The region people identify with -- the place where they live and feel at home -- more often than not is a smaller geographical area than their country, regardless of the latter's size. It is a physical, social and cultural area with which they identify. However, regional or local or national attachment are not mutually exclusive.
The great majority of the EEC/EU population see themselves as "very" or "fairly" attached to their region (87 %), their town or their village (85 %) -- almost as many as those who feel attached to their country (88 %). Among those who feel "very attached", the region comes first (55 %), with town or village coming second (54 %) and country third (53 %). Regional attachment within the EC is most marked in the three southernmost countries: Greece (97 %), Portugal (94 %), and Spain (93 %)/ These are also the countries where people are most attached to the town or village (94 % for Portugal, 93 % for Spain and Greece). Attachment to the country is strongest among the Danes (98 %), Greeks (97 %), Irish (95 %) and Portuguese (94 %). Those seeing themselves as "quite" or "very" attached to Europe as a whole scores highest in Denmark (61 %), Italy (59 %), Spain and Greece (52 %) and France (50%). Whatever the degree of attachment, it increases with age and media consumption. There is little variation according to gender or political opinions.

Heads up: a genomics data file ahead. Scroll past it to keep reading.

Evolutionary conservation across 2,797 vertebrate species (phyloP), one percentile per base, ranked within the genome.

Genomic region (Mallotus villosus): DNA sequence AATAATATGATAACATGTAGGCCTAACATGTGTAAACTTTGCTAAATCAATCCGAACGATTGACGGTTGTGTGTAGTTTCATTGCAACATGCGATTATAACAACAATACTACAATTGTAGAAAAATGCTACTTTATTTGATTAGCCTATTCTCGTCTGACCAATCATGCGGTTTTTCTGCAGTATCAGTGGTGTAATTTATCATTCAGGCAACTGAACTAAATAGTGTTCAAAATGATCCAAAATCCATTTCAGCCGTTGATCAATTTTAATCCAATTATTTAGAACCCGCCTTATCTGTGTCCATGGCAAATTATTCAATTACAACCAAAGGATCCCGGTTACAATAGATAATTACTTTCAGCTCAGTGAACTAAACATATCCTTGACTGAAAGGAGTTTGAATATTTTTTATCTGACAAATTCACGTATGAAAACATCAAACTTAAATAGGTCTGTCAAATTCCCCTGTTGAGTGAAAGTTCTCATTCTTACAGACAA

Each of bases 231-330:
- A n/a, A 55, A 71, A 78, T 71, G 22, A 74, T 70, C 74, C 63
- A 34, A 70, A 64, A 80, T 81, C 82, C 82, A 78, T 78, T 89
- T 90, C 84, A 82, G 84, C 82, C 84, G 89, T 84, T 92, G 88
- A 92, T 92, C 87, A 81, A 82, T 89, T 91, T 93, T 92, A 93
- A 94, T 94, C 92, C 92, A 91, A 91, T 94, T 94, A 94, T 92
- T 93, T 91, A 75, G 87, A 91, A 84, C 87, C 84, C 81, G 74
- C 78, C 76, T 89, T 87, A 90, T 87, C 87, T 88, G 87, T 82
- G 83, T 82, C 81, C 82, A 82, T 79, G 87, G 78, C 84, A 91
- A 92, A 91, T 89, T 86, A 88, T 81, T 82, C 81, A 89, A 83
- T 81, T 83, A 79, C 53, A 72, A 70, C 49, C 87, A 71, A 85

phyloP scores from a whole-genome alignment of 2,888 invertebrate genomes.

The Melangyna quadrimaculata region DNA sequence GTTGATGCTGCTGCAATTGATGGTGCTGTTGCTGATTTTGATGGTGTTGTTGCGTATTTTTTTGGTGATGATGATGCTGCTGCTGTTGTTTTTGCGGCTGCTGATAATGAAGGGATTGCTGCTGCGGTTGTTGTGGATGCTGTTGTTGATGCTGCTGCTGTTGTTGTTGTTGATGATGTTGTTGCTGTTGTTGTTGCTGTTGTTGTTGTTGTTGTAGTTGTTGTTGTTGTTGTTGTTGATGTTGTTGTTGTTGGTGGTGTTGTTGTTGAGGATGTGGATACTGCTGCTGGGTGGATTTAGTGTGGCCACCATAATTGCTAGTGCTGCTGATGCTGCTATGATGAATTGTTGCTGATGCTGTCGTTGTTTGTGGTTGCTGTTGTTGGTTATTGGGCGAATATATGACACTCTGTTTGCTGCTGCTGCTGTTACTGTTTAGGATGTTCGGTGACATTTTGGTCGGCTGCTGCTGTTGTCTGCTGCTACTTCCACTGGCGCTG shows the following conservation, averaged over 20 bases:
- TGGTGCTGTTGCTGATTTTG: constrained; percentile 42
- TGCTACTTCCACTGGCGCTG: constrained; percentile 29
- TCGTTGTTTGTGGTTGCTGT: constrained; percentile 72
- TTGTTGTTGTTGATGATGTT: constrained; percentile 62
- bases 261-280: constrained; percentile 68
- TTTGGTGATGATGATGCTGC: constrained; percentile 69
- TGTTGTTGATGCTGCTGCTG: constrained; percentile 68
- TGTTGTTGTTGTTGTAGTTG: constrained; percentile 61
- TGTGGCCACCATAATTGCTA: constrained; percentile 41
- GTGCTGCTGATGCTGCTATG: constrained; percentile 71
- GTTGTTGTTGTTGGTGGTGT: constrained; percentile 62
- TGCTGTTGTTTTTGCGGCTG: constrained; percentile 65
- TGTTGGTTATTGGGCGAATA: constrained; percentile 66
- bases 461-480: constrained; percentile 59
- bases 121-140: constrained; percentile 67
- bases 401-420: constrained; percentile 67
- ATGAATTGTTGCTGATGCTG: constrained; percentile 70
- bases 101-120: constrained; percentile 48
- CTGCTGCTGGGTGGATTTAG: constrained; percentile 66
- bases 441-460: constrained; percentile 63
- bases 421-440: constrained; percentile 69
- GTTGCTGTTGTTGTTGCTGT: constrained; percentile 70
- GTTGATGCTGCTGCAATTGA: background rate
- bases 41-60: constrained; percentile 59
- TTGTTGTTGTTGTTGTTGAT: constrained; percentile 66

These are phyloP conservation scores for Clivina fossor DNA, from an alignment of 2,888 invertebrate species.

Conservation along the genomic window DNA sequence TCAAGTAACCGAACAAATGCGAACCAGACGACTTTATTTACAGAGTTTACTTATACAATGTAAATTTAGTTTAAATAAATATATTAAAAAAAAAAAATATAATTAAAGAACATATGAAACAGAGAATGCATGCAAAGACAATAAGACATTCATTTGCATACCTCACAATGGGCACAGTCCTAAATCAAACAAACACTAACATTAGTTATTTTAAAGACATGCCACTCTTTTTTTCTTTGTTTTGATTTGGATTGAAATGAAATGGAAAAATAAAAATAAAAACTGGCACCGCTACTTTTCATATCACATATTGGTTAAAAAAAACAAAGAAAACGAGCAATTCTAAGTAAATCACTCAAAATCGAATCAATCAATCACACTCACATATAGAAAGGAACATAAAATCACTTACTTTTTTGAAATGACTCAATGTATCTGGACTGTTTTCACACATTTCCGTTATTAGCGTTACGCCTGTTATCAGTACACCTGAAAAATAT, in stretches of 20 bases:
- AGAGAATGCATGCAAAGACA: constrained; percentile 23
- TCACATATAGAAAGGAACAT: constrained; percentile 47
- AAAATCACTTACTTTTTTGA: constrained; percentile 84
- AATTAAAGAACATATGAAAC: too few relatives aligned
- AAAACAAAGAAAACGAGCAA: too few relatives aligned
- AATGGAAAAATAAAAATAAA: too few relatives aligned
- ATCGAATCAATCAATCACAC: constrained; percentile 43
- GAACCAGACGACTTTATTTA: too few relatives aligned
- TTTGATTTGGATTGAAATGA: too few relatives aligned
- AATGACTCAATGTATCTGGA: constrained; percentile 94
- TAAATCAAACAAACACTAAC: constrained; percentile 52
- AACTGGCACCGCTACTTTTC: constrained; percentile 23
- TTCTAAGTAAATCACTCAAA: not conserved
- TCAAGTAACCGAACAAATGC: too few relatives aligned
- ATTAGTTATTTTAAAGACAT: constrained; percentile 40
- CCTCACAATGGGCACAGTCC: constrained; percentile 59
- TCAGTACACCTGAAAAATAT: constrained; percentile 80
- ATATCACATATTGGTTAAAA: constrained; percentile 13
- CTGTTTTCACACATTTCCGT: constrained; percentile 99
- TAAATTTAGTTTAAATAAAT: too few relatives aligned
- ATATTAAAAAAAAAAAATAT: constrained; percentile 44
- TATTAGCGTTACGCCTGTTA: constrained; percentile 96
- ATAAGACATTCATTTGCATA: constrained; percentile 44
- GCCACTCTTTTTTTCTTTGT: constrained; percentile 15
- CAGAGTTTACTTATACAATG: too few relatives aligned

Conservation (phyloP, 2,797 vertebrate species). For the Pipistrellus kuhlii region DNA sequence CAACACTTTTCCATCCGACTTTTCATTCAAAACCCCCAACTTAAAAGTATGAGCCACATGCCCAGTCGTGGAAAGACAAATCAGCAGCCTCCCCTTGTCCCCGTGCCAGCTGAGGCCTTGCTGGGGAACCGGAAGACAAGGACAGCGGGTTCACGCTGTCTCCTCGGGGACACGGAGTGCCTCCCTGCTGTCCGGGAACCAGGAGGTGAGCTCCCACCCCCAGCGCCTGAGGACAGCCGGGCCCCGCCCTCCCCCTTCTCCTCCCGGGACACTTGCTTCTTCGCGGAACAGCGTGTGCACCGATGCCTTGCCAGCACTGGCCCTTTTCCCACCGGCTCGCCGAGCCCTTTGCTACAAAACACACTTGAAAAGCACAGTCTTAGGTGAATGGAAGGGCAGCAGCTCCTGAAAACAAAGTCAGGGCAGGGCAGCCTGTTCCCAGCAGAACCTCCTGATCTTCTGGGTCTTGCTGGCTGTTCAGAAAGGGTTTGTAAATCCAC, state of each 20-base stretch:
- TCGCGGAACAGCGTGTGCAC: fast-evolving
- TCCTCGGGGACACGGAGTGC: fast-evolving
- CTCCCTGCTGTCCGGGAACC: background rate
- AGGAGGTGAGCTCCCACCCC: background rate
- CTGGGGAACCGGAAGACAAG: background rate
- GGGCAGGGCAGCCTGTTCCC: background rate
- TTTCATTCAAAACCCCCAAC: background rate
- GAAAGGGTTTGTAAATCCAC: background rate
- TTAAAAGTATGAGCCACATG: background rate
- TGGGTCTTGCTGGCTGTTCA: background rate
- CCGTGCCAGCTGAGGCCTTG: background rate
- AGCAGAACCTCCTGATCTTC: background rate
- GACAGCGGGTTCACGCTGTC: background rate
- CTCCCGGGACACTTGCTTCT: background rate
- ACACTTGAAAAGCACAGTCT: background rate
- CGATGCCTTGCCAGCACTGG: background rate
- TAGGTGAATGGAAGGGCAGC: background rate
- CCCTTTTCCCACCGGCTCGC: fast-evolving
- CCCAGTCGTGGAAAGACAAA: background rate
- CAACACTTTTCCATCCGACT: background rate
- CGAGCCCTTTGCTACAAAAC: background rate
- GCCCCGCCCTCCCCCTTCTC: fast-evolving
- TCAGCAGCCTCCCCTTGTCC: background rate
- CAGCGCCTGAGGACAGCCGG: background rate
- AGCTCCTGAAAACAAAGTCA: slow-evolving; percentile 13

When people are swayed by geo-sentiments they identify themselves with a specific homeland, nation or holy site to the extent that they condemn, refuse to speak with, hate, fight and exploit people who do not share their particular geographical identification. The danger comes when people identify so strongly with their locale that they divide themselves from others.